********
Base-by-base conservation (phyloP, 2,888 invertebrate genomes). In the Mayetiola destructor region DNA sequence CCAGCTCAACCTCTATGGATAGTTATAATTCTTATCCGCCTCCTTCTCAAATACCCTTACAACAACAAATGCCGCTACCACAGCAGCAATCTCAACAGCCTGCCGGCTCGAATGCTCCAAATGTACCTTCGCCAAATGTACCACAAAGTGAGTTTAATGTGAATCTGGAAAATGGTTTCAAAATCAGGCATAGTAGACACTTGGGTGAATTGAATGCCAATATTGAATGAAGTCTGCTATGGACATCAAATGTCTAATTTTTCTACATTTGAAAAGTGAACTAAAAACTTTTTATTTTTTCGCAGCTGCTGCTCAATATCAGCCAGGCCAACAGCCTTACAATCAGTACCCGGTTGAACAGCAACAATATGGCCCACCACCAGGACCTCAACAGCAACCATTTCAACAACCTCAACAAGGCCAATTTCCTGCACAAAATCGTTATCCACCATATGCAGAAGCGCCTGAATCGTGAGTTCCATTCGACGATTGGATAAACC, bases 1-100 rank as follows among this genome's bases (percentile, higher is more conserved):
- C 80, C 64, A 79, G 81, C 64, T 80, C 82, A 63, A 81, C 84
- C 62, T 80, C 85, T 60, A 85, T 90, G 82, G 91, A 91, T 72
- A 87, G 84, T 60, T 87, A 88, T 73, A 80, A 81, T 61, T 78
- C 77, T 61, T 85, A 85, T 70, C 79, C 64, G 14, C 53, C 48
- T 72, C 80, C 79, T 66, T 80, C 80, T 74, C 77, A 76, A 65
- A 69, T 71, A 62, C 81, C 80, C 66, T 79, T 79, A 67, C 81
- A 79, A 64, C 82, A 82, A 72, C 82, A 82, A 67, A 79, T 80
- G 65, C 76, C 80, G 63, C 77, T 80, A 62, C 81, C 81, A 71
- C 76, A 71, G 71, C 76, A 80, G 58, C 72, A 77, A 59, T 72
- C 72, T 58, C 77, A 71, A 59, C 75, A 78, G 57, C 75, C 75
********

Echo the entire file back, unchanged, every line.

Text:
Base-by-base conservation (phyloP, 2,888 invertebrate genomes). In the Mayetiola destructor region DNA sequence CCAGCTCAACCTCTATGGATAGTTATAATTCTTATCCGCCTCCTTCTCAAATACCCTTACAACAACAAATGCCGCTACCACAGCAGCAATCTCAACAGCCTGCCGGCTCGAATGCTCCAAATGTACCTTCGCCAAATGTACCACAAAGTGAGTTTAATGTGAATCTGGAAAATGGTTTCAAAATCAGGCATAGTAGACACTTGGGTGAATTGAATGCCAATATTGAATGAAGTCTGCTATGGACATCAAATGTCTAATTTTTCTACATTTGAAAAGTGAACTAAAAACTTTTTATTTTTTCGCAGCTGCTGCTCAATATCAGCCAGGCCAACAGCCTTACAATCAGTACCCGGTTGAACAGCAACAATATGGCCCACCACCAGGACCTCAACAGCAACCATTTCAACAACCTCAACAAGGCCAATTTCCTGCACAAAATCGTTATCCACCATATGCAGAAGCGCCTGAATCGTGAGTTCCATTCGACGATTGGATAAACC, bases 1-100 rank as follows among this genome's bases (percentile, higher is more conserved):
- C 80, C 64, A 79, G 81, C 64, T 80, C 82, A 63, A 81, C 84
- C 62, T 80, C 85, T 60, A 85, T 90, G 82, G 91, A 91, T 72
- A 87, G 84, T 60, T 87, A 88, T 73, A 80, A 81, T 61, T 78
- C 77, T 61, T 85, A 85, T 70, C 79, C 64, G 14, C 53, C 48
- T 72, C 80, C 79, T 66, T 80, C 80, T 74, C 77, A 76, A 65
- A 69, T 71, A 62, C 81, C 80, C 66, T 79, T 79, A 67, C 81
- A 79, A 64, C 82, A 82, A 72, C 82, A 82, A 67, A 79, T 80
- G 65, C 76, C 80, G 63, C 77, T 80, A 62, C 81, C 81, A 71
- C 76, A 71, G 71, C 76, A 80, G 58, C 72, A 77, A 59, T 72
- C 72, T 58, C 77, A 71, A 59, C 75, A 78, G 57, C 75, C 75